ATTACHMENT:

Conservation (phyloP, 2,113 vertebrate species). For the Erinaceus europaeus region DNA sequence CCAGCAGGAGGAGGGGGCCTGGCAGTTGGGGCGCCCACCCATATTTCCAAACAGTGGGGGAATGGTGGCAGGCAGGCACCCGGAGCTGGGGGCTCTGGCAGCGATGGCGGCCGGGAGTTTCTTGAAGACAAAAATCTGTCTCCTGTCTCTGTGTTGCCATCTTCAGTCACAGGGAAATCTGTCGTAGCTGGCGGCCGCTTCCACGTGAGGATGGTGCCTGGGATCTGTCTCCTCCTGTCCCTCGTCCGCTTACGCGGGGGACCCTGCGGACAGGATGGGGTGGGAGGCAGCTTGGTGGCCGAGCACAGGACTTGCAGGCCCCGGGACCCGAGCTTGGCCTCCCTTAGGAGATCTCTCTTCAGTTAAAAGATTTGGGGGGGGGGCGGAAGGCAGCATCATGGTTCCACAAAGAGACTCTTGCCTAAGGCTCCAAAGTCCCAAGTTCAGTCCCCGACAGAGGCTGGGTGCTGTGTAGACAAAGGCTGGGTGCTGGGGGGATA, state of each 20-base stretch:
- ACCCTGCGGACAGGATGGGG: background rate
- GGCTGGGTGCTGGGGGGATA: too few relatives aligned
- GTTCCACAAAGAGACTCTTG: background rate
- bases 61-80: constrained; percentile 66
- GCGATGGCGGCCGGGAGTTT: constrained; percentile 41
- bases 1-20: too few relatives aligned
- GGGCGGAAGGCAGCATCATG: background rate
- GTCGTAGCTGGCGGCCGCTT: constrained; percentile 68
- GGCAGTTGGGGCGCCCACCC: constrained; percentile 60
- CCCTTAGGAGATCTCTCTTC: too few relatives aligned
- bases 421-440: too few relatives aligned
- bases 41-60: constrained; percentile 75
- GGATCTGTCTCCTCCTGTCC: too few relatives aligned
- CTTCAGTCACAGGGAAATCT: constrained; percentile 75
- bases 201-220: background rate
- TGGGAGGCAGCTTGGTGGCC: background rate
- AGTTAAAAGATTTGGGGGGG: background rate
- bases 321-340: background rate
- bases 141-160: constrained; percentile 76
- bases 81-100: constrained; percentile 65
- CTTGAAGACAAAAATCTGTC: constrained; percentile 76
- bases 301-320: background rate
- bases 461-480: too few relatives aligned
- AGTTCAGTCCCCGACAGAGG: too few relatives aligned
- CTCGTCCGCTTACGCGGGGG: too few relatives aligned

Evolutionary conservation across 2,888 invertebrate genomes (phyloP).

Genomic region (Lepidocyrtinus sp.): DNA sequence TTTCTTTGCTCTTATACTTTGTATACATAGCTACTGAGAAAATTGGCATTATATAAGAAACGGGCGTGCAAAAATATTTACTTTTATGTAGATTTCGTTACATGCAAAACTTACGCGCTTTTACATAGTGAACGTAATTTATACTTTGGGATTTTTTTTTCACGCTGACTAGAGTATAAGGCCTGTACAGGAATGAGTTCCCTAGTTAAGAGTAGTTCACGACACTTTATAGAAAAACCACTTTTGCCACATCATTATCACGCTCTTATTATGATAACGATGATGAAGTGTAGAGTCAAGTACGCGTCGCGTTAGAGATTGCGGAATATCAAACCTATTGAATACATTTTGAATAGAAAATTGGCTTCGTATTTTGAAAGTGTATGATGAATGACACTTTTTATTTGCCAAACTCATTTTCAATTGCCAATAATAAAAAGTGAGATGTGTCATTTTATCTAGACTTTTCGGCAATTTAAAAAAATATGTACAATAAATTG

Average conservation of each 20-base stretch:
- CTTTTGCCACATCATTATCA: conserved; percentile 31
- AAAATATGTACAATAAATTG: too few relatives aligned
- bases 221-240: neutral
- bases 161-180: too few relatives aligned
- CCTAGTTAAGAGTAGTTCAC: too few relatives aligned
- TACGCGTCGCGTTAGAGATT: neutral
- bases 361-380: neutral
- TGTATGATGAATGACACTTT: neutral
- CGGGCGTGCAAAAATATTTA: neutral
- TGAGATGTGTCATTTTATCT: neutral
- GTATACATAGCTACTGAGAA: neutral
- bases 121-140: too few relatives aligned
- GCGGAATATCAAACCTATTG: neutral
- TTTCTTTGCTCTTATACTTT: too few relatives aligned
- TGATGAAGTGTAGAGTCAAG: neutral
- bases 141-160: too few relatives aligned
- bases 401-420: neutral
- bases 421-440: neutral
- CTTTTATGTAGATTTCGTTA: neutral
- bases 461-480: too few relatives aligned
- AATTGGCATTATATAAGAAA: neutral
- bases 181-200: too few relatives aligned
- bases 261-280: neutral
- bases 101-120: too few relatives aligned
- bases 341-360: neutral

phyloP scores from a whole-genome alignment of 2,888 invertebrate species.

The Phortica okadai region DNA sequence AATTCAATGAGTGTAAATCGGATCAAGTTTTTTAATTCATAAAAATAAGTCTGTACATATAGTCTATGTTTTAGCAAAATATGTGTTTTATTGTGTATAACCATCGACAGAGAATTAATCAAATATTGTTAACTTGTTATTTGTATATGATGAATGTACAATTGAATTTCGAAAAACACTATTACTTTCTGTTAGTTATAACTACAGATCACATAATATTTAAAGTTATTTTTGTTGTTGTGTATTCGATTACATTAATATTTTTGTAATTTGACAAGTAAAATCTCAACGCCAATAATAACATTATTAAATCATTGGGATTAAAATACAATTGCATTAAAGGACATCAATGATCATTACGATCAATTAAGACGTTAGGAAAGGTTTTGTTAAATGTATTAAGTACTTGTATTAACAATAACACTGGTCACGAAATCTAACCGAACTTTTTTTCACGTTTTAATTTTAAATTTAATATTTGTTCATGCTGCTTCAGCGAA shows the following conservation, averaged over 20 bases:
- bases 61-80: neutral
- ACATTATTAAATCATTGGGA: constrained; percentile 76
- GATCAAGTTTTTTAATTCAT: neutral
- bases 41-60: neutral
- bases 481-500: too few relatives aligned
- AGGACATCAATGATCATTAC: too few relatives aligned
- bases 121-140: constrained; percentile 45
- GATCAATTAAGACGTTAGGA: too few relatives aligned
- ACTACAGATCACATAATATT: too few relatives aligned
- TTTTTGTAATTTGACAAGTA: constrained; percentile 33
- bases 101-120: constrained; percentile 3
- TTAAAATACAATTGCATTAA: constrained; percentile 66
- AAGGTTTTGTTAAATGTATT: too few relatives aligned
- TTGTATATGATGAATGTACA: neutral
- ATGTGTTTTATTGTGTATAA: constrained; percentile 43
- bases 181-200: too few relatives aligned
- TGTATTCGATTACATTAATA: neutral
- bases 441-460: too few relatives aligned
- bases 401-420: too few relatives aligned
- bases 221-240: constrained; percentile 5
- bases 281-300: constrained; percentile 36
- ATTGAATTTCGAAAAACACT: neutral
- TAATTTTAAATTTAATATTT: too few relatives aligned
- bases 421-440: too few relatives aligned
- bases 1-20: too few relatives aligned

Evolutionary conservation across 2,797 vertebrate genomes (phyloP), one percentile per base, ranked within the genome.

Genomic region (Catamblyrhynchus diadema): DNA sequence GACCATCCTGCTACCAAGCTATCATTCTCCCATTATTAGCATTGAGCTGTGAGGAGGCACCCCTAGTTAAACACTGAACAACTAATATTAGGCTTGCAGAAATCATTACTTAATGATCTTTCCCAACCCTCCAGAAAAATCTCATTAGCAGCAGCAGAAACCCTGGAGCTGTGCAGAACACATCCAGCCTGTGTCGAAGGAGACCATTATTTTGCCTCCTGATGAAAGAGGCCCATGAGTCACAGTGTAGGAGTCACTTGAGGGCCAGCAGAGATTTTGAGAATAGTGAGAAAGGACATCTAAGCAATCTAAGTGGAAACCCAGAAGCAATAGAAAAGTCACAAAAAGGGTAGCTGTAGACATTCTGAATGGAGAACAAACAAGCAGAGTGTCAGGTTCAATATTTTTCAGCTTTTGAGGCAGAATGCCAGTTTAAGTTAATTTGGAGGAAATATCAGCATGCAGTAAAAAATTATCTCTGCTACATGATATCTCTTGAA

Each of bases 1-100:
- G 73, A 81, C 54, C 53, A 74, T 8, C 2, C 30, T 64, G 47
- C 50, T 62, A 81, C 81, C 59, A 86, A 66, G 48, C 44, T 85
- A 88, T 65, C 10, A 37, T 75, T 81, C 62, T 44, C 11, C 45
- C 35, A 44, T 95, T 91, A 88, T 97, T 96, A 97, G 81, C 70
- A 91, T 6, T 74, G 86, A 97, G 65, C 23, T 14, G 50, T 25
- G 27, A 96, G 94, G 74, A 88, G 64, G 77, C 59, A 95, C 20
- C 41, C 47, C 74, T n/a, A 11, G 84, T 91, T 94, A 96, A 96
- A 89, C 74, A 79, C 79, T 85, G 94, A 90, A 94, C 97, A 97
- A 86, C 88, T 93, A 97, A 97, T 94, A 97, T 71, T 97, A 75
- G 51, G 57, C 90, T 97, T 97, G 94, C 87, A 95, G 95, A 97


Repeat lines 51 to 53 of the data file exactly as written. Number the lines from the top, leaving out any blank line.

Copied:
- bases 181-200: too few relatives aligned
- bases 261-280: neutral
- bases 101-120: too few relatives aligned